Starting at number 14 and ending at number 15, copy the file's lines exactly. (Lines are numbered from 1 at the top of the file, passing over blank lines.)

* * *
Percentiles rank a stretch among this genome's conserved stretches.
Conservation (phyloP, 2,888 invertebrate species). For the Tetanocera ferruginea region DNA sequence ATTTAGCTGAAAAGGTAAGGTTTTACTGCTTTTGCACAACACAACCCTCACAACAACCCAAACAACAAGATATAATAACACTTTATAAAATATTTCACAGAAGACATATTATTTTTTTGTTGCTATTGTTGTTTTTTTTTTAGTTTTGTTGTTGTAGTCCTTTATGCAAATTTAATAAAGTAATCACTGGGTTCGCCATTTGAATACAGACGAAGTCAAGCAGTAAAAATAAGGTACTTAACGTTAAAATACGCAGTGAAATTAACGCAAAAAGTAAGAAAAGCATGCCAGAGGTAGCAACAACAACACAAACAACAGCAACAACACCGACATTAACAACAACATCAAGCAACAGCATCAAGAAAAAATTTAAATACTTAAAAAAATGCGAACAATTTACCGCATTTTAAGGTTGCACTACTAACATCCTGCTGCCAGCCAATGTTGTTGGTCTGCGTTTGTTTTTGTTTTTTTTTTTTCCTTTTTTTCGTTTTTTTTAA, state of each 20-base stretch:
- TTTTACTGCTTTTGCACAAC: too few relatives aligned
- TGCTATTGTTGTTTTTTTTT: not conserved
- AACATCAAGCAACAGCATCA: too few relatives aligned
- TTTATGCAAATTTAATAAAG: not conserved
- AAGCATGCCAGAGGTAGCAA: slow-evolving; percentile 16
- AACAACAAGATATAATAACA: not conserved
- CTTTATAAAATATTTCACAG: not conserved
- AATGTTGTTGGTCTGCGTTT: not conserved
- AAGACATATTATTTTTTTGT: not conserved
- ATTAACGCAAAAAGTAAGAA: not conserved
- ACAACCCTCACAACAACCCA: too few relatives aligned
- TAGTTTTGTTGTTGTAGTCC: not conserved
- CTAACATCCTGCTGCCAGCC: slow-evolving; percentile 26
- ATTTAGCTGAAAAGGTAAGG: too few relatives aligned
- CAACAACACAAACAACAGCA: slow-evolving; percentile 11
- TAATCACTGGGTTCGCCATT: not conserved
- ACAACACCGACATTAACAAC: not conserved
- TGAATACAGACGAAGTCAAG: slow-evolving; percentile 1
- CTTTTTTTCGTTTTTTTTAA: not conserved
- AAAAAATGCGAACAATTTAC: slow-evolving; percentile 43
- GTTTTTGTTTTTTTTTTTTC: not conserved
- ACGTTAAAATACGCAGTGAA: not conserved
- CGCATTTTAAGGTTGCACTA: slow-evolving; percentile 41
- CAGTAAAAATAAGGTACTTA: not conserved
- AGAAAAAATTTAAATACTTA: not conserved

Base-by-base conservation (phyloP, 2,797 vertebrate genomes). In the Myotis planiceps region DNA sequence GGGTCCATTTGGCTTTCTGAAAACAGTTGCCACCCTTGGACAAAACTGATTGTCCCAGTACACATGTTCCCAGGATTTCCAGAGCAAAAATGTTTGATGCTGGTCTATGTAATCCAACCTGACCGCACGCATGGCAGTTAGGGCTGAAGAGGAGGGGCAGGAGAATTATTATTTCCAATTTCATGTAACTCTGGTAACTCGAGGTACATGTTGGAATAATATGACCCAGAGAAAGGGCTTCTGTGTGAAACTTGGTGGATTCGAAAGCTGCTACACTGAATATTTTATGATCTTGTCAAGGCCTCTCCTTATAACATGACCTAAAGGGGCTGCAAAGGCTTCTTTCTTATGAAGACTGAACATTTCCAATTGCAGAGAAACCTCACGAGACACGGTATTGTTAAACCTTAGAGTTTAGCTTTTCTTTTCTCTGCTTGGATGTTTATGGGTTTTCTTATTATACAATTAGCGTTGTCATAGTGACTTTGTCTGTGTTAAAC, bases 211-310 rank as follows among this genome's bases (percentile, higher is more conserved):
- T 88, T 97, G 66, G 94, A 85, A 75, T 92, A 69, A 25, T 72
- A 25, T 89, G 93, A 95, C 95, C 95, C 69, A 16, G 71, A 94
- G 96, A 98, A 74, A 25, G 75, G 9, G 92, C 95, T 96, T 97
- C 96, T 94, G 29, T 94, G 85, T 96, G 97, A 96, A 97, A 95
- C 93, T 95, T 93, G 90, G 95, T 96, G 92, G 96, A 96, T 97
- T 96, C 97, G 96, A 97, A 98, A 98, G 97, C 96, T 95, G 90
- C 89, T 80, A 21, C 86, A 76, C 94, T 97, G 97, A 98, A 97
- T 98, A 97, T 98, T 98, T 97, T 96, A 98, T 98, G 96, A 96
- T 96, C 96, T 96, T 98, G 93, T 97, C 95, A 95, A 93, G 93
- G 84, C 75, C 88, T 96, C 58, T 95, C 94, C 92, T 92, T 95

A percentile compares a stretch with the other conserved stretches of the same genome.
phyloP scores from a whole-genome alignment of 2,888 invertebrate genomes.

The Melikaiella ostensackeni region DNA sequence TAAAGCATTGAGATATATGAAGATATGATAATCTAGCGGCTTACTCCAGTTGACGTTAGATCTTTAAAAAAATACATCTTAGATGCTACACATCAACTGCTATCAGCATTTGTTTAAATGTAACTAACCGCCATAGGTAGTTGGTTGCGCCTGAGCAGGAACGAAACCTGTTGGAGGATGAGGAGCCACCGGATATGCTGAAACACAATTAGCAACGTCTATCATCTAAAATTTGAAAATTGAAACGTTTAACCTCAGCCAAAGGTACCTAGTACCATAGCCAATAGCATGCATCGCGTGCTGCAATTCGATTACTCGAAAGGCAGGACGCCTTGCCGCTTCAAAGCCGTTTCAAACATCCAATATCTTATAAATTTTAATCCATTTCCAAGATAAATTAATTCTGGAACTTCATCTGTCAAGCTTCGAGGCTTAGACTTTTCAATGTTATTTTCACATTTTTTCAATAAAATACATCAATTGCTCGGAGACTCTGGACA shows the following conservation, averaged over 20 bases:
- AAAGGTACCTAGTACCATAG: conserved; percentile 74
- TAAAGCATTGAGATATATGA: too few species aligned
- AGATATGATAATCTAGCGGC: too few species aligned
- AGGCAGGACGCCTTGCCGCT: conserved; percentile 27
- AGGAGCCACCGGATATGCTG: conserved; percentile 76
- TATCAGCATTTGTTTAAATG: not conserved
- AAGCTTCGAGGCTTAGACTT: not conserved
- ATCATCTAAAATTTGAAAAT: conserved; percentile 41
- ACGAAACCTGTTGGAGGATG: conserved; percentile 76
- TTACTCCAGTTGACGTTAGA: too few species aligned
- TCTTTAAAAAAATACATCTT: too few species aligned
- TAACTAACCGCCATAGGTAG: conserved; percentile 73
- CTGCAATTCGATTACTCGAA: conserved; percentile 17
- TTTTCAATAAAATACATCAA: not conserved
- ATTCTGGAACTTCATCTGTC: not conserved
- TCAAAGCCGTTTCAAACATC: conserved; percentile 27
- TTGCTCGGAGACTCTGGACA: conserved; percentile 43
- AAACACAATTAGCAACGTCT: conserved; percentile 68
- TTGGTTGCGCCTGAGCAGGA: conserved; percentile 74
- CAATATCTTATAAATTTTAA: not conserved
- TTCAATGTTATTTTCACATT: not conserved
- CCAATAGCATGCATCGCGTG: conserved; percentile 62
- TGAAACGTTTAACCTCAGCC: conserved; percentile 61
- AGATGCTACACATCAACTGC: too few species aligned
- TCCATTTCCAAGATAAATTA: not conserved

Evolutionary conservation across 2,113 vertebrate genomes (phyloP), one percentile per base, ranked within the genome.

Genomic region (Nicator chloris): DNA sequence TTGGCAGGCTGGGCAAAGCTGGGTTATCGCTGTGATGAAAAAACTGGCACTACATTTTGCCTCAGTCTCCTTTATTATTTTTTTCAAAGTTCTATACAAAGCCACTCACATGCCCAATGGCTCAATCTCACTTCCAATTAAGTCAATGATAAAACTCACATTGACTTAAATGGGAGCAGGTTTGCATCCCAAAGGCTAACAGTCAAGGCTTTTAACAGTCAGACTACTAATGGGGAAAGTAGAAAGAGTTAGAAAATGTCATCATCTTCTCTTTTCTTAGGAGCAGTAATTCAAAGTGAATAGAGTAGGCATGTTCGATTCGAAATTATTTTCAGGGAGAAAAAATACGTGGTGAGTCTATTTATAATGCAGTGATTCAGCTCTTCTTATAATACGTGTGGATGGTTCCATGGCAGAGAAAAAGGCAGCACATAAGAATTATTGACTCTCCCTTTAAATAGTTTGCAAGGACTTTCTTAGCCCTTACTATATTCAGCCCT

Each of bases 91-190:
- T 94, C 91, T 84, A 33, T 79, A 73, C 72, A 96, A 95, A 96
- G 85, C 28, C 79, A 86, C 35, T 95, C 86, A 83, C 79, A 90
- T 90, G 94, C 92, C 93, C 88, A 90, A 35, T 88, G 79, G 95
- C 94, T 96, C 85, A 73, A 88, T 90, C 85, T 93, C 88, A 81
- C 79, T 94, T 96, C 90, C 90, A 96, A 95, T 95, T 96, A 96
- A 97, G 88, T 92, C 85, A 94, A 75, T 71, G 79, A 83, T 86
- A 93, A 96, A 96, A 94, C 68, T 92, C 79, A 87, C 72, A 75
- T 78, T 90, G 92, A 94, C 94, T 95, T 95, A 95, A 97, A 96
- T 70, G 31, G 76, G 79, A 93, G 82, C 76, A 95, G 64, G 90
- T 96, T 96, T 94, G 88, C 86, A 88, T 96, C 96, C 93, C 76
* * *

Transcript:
- TAGTTTTGTTGTTGTAGTCC: not conserved
- CTAACATCCTGCTGCCAGCC: slow-evolving; percentile 26